Private Social Media

Thinking zombieSociology is one of the fields of science that remains very vague to me. Albeit that one of my greatest favorite science fiction series, Isaac Asimov’s the Foundation is centered around a character named Hari Sheldon, who for my understanding is a sociologist. I am in the understanding that sociology is some sort of applied psychology, like my own personal field, the computer sciences, is essentially applied mathematics and physics. (I am also minoring in psychology.)

With that said, one might argue that I would probably have a clearer insight of the essence of Psychological Media, if that was a thing, than I can claim to have of Social Media, which appears to be a thing. So what kind of a thing is social media?

I just read an interesting article “Users of the world, unite! The challenges and opportunities of Social Media” by Andreas M. Kaplan and Michael Haenlein.[1] This article is a part of the reading I’ve been doing in trying to understand what is social media and what is the need for it. The social-part (as opposed to the technical part) of social media seems to come in several different forms.

First we have the social media, where public figures are commenting contemporary issues and these comments are shared onwards by the common people. This is the descendant of people reading commentary on the news and discussing it at coffee tables, bars and other traditional social media. Currently here in Finland I perceive this by the tons. There is the refugee issue being discussed as a huge part of the current national politics, which are otherwise hot too after last years parliament elections. Also, the presidential elections of USA are echoed strongly all the way here.

Second we have the social media, where people are publicly giving feedback to companies and the companies are responding to it. This would appear to be the second most visible in discussions about social media. Even I have written on this form earlier here in my blog[2]. Feedback is valuable for companies, as by improving their customer relations through feedback they can get more customers and sales. This, of course, also typically benefits the common people, as the customers get better products and service – if they need and can afford it.

Third is the fusion of the first two, where companies are approaching the customers and they arrange public marketing campaigns in the social media services. This is the equivalent of arranging marketing events at shopping malls or public places. Not an unpreceded way of doing marketing – only an old trick implemented in the ways of the digital era.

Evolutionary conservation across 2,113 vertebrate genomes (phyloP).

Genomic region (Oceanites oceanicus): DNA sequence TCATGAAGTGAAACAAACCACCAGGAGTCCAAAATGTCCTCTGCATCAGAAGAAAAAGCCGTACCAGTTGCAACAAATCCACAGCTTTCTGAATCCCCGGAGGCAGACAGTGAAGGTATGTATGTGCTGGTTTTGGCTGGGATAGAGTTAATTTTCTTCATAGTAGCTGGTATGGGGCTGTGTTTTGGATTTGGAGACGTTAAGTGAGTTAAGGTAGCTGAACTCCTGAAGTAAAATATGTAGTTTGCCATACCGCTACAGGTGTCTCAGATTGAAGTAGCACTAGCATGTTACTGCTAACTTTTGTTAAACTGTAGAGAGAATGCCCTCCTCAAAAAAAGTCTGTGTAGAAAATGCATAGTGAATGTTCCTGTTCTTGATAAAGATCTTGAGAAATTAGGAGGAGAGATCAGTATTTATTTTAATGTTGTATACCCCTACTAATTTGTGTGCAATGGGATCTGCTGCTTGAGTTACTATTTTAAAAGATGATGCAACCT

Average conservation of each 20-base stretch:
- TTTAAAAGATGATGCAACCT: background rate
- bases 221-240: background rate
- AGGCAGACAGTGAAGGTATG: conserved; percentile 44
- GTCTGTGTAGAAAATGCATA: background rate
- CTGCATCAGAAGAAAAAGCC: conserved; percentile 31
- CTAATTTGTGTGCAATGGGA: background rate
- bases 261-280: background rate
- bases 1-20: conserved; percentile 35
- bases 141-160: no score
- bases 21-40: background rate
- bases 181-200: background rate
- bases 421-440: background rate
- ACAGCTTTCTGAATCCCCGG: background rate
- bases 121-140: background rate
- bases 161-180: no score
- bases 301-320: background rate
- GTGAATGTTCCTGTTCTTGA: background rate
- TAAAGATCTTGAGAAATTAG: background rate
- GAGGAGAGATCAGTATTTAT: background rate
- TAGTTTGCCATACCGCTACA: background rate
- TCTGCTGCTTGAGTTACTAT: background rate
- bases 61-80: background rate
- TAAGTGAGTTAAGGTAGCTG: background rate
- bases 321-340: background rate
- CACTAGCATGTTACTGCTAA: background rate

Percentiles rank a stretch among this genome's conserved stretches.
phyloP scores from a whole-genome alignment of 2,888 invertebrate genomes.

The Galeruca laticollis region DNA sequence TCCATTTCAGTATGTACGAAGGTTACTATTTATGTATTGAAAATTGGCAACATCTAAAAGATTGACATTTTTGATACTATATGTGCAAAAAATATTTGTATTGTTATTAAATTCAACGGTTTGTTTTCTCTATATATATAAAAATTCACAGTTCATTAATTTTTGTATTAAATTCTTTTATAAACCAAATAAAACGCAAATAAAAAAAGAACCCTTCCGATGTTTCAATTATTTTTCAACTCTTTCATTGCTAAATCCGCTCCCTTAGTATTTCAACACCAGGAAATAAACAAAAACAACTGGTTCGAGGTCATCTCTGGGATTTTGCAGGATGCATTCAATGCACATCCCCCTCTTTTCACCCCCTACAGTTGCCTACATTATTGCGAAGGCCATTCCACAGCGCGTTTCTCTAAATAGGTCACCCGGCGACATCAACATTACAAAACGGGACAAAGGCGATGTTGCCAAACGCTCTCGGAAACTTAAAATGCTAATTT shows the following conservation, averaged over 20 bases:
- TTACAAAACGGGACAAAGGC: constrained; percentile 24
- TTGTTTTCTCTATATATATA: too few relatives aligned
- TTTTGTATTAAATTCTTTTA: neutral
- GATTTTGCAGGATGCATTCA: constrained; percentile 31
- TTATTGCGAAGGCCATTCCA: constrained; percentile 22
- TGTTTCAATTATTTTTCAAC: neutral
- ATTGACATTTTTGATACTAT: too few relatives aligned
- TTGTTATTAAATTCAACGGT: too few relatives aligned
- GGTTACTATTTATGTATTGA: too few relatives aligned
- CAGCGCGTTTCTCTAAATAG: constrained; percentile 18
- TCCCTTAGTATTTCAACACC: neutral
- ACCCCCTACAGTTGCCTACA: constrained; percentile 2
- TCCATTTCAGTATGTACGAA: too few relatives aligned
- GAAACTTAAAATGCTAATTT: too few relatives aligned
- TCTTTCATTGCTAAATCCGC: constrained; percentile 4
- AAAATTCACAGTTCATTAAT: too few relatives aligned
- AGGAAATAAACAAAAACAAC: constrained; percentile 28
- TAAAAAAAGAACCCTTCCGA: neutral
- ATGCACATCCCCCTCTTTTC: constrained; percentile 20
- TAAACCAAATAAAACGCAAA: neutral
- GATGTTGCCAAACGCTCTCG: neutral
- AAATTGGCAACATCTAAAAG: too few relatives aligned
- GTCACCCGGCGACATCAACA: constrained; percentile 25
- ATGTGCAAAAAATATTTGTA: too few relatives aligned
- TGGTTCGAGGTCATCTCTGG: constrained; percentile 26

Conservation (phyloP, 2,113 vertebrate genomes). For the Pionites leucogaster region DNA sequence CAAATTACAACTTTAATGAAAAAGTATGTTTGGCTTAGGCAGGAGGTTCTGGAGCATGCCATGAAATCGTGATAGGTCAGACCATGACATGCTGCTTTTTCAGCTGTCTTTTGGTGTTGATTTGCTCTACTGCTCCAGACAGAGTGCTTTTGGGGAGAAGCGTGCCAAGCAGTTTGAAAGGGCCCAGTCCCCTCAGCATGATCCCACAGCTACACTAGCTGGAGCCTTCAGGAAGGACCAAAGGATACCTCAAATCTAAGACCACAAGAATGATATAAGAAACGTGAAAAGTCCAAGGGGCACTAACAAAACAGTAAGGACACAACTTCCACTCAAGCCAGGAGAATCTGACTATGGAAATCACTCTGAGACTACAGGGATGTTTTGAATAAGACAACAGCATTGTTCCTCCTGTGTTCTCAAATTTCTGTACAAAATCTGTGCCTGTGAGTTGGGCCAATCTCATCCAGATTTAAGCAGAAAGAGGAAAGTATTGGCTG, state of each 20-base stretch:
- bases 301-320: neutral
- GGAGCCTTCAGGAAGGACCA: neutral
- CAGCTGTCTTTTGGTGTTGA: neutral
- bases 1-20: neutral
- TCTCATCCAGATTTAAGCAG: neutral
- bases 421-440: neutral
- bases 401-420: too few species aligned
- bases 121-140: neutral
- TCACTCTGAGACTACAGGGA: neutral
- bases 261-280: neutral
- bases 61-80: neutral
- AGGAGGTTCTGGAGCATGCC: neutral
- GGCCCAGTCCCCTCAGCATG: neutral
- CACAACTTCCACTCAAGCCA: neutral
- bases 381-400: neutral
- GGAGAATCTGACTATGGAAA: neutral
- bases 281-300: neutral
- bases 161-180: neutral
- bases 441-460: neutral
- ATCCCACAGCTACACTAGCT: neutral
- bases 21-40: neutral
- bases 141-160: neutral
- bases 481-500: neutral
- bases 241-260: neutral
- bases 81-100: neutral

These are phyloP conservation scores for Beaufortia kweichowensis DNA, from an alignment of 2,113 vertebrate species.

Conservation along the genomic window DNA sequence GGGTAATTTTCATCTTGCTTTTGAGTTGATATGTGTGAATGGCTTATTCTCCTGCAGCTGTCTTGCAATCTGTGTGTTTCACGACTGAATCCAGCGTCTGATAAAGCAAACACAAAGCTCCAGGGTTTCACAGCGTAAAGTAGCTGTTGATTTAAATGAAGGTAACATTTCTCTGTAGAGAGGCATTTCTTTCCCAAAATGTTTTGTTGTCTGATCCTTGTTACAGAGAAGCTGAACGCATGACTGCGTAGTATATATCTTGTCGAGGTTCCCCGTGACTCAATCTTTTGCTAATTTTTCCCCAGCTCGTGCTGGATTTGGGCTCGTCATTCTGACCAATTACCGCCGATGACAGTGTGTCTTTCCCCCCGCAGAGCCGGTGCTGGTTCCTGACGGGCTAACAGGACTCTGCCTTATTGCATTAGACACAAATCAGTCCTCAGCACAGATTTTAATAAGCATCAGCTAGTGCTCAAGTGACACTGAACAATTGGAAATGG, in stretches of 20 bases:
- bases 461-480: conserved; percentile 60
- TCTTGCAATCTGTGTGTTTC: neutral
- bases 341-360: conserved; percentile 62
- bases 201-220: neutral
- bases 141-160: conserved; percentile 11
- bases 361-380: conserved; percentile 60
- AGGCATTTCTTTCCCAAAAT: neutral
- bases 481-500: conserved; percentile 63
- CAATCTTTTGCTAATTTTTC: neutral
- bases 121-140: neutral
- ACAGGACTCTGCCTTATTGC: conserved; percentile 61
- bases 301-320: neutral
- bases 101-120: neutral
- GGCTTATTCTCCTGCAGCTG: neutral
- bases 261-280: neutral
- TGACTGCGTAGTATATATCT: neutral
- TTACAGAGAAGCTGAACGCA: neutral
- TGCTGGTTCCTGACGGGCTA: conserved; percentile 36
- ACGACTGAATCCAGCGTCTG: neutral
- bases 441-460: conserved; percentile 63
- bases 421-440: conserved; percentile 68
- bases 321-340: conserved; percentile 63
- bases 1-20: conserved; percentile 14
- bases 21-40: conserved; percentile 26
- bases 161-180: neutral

Only as fourth I mention here the social media, where common people interact with each other. Although I perceive this as the original, and still prevalent ideal of the developers of social media, it is in practice, curiously enough, being considered as least important. For example, even Kaplan and Haenlein in their article talk about “a platform to facilitate information exchange between users”, and discuss in principle this fourth type of social media while explaining the backgrounds of the social media altogether in the first two chapters, but this is only a part of these chapters that act as the introduction to the subject. In the following two main chapters, with all their subchapters (which the first two have none), as well as in the concluding fifth chapter, the discussion is all about the first, second and third form of social media. There is not a single mentioning of peer-level interaction of common people in the conclusions, and the article finishes with: “Business, take note–and don’t miss the train!” I am not to say here that this is a bad paper – indeed, I will certainly be citing this article in my own future articles. I am only pointing out the prevalent bias on the field, and possibly the power of money, which seems to typically overcome issues of human wellbeing.

The fifth form of social media is people reporting from newsworthy events to the public. This is a significant part of the revolution of traditional media – especially broadcast. The first reporter on the scene of disaster is no longer the best working journalist, but a common person, who just happened to be on site with their smart phone at hand.

None of this is really substantially new. Only novelty here is in the form and effectiveness. When you design a car and bring the prototype to a Formula 1 event for the audience to see, you may reach thousands of people, but when you bring the prototype in a virtual world for the audience to test drive it, you can easily reach millions. Ever since the beginning of industrialization, the corporation have learned to harness effectively the power of increasing visibility – they are even seeking for it. The “man from the street”, however, easily finds this all very perplexing. The only thing that many people want is to have a secure life with a home, family and food – and the right to complain quietly to their in the bars and the confines of their homes. These people have a lot to learn on how the social media effects this, and there would be a lot of work for the developers to design the social media easier for these people to really master.

[1] Kaplan, Andreas M. and Haenlein, Michael: “Users of the world, unite! The challenges and opportunities of Social Media” in Business Horizons (2010) 53, 59–68, doi: 10.1016/j.bushor.2009.09.003

[2] Miten pärjätä organisaationa sosiaalisessa mediassa, Myrsky vesilasista

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